The photoshoot is suggestively lit - all vintage underwear, shadows and secrets.
And such is its tone that something completely unexpected is concealed - that every model posing has an artificial bowel or bladder as a result of crippling disease.
Nicola Dames, 37, has been on a mission to make women like her feel beautiful again since having her colon removed in 2006.
Fitted with a bag which collects her bodily waste, Nicola despaired of the dowdy big pants she was recommended to wear following her life-changing surgery.
Nicola instead started to design her own undergarments and ended up building Vanilla Blush, her lingerie company that supports women who have had an ostomy - the surgical procedure to fit the bag - in the most discreet way possible.
And such has been her success in revolutionising how patients feel about themselves, she now has customers volunteering to model for her.
You can feel that confidence, it oozes off the photo because they are concealed and supported in beautiful products.Nicola Dames, founder of Vanilla Blush
The results have been published in the first Vanilla Blush magazine designed to celebrate her clients and also to influence a change in perception of those with ostomies.
Nicola said: “We now have 46 models, they have all had ostomies, they are all everyday people but they feel so confident now that they all want to model.
“You can feel that confidence, it oozes off the photo because they are concealed and supported in beautiful products.
“The condition is known as an embarrassing condition but we have always strived to make our business not about a medical condition but a fashion challenge.”
When Nicola started to pitch her garments to hospitals, she ripped up the usual approach of such meetings and threw catwalk shows of her wares instead.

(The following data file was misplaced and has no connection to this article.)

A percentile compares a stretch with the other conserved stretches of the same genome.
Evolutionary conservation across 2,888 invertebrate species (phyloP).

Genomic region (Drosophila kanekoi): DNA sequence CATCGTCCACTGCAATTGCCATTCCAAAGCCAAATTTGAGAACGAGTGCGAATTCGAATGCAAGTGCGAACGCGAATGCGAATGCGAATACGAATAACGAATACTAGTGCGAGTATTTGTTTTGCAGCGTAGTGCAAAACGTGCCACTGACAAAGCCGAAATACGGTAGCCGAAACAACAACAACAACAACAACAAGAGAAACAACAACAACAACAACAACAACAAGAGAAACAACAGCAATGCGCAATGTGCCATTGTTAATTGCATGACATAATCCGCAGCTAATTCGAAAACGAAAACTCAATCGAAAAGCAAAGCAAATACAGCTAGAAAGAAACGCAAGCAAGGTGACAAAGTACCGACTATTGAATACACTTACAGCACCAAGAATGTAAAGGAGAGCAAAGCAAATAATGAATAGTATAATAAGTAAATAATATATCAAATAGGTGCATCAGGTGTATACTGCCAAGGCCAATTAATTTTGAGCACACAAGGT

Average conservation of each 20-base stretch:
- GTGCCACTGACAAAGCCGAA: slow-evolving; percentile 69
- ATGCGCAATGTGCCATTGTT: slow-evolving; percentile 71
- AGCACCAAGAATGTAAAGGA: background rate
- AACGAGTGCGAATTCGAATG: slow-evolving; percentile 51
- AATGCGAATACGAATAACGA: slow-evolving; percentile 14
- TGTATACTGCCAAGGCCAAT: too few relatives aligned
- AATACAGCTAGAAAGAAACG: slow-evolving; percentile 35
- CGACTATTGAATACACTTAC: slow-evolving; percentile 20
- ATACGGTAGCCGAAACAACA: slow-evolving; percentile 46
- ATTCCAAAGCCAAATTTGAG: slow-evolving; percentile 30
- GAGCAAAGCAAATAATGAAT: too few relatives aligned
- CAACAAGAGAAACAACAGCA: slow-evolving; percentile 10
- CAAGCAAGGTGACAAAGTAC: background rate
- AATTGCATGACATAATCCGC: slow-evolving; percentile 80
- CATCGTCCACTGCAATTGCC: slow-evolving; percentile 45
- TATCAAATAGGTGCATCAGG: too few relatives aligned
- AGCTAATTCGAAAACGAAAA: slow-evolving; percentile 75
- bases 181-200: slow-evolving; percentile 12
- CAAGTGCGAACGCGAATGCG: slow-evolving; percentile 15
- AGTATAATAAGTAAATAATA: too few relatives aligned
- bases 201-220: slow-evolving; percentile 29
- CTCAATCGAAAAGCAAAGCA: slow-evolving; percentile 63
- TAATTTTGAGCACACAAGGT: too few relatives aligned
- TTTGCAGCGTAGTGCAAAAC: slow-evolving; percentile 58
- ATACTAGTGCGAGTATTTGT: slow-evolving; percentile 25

The breakthrough for Nicola was getting her garments licensed for prescription on the NHS, with around 70% of her business now done in this way.
It is only national health patients in the UK who benefit, with Vanilla Blush now being prescribed in seven other European countries including Germany and Holland.
Around 600 pairs of knickers are now made every week for the firm - each with a secret compartment to hold the stoma secure and away from the body.
She said: “I design underwear that is inclusive of ostomies, The knicker style is very vintage and looks a lot sexier than something skimpy.”
Underwear and swimming trunks for men have also been designed by Nicola, a former neurological nurse.
Of her own condition, she said: “It was horrific but me having my colon removed on March 31 2006 is something that gave me a life.
“Nobody really wants to wear a bag but I was very disabled before then, I couldn’t go out without a big bag and toilet paper, and all this paranoia about whether I could find a toilet that was open, or clean and now I have this bag and I don’t have to think about it.”
What does make her feel extra good is knowing what she has done has helped others like her.
She said: “This is a serious business but what gets me really going are the testimonials, when people write to you and actually say ‘your knickers have changed my life’.
“People think their life is over when they get a bag but then they see our products and all our imagery, which is fresh and young and sexy, and things seem possible again.